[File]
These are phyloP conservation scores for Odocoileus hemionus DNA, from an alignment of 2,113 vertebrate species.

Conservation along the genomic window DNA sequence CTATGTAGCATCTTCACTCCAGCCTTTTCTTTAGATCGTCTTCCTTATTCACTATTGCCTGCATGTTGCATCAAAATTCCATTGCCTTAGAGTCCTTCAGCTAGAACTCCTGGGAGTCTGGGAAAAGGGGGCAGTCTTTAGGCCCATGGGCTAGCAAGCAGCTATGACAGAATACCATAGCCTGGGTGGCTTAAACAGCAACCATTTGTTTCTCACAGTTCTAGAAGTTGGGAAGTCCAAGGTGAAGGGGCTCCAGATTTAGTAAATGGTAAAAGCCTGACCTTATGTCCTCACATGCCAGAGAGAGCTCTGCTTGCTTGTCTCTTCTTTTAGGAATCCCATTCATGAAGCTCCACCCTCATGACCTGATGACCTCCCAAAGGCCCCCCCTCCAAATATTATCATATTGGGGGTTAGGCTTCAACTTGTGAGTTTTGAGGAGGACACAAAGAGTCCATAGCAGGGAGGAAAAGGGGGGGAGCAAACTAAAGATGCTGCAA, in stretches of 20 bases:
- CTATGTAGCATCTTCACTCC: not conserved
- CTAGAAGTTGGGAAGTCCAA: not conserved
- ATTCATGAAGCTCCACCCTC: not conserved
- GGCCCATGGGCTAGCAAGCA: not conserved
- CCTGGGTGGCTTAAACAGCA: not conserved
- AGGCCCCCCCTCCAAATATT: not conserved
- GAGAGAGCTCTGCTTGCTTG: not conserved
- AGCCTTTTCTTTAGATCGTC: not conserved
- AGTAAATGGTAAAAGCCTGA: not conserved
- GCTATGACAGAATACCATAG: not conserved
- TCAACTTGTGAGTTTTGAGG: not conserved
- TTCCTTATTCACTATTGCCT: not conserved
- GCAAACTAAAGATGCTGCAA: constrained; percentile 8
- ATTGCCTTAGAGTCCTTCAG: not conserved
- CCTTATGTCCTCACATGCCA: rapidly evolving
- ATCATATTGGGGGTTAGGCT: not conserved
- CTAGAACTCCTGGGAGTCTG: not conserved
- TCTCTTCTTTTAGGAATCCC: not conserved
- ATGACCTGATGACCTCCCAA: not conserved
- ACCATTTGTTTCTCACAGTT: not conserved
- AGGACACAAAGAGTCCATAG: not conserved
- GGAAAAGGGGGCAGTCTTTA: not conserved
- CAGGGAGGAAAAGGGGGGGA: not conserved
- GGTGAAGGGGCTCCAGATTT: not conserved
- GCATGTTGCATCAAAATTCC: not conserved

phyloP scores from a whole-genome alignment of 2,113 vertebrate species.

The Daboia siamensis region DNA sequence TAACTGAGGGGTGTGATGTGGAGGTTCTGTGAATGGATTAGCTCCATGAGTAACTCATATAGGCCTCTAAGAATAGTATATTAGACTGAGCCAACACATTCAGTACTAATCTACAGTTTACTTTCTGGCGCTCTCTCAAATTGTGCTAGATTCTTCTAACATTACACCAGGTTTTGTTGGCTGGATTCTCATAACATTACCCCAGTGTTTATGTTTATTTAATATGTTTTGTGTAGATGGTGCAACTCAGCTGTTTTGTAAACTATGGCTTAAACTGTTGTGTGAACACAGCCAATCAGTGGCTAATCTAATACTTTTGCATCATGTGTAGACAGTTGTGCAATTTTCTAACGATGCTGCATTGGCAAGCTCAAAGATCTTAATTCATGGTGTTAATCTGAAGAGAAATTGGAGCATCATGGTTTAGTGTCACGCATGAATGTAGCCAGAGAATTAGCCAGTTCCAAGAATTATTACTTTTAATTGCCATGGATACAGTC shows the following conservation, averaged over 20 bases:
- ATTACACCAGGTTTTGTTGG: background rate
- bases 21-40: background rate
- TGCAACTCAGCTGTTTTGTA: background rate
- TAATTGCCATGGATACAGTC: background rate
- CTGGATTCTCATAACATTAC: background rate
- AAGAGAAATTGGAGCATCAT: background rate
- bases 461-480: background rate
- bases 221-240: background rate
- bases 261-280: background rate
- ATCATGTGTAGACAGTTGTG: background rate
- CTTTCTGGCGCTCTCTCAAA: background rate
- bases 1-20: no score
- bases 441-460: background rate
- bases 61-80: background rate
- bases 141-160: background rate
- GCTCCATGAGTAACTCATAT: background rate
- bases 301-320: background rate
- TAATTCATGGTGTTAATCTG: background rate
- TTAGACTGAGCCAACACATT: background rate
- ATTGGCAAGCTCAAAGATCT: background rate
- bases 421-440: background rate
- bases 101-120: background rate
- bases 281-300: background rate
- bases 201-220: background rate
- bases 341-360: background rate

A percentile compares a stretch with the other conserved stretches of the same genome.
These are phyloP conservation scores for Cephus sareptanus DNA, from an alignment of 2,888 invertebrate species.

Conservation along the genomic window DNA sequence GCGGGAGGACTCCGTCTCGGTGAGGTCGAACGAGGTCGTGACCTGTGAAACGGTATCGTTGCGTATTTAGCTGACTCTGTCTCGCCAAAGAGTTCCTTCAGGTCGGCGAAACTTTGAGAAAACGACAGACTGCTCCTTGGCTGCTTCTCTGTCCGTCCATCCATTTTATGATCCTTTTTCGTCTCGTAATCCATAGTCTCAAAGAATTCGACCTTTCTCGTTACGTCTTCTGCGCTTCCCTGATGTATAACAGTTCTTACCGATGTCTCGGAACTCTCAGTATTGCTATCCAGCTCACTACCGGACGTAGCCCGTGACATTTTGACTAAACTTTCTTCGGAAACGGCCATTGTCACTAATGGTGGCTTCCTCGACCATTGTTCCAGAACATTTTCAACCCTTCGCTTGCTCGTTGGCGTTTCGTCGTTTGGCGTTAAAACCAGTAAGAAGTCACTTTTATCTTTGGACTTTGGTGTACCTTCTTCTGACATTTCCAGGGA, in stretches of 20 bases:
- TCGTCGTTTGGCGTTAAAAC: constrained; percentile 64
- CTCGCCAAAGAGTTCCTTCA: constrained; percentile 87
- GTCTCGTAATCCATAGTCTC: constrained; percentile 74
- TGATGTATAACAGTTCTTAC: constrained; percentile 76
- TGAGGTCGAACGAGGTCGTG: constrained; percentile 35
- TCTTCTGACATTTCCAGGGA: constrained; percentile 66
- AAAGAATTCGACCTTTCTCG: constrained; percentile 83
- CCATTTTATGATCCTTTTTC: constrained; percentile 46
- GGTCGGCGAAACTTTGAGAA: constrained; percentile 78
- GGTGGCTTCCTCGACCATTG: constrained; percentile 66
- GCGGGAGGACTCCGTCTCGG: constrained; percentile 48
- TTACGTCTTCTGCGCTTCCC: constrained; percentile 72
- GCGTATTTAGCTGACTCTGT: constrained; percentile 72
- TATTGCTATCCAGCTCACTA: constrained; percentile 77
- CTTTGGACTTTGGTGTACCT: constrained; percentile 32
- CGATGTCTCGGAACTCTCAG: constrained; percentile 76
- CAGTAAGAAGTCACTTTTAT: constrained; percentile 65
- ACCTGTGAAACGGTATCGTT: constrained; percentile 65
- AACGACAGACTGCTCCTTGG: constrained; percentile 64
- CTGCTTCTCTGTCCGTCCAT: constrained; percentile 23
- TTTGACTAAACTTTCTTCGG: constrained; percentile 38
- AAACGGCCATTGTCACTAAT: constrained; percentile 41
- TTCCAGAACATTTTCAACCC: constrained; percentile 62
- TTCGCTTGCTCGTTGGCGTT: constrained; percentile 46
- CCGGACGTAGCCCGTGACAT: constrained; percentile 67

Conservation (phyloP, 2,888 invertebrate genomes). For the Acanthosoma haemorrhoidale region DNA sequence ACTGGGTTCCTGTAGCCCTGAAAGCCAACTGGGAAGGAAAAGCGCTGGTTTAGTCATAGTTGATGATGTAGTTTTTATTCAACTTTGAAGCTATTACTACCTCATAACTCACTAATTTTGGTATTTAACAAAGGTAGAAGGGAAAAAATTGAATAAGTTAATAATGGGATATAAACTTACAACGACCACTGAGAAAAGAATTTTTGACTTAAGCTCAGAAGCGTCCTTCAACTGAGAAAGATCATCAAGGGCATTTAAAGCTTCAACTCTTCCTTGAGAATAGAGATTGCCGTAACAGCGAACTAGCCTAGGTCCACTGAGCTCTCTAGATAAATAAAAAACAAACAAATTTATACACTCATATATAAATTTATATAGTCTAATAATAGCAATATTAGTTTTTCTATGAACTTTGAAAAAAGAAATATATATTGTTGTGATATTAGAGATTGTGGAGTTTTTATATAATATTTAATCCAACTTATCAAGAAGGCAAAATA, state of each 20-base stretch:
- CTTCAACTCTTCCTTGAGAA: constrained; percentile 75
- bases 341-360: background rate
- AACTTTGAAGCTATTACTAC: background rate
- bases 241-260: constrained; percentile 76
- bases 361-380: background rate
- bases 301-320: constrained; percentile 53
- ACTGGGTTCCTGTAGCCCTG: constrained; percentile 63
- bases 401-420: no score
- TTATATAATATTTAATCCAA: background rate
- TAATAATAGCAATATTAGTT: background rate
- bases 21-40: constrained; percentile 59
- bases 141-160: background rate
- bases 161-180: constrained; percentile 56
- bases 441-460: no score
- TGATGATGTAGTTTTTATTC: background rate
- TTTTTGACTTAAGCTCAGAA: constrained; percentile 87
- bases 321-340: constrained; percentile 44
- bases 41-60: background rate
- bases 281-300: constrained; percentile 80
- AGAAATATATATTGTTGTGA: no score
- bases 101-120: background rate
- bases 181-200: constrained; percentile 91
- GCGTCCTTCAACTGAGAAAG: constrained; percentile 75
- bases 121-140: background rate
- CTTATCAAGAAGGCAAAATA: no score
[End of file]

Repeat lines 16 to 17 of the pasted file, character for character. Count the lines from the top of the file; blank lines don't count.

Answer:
- ATTGCCTTAGAGTCCTTCAG: not conserved
- CCTTATGTCCTCACATGCCA: rapidly evolving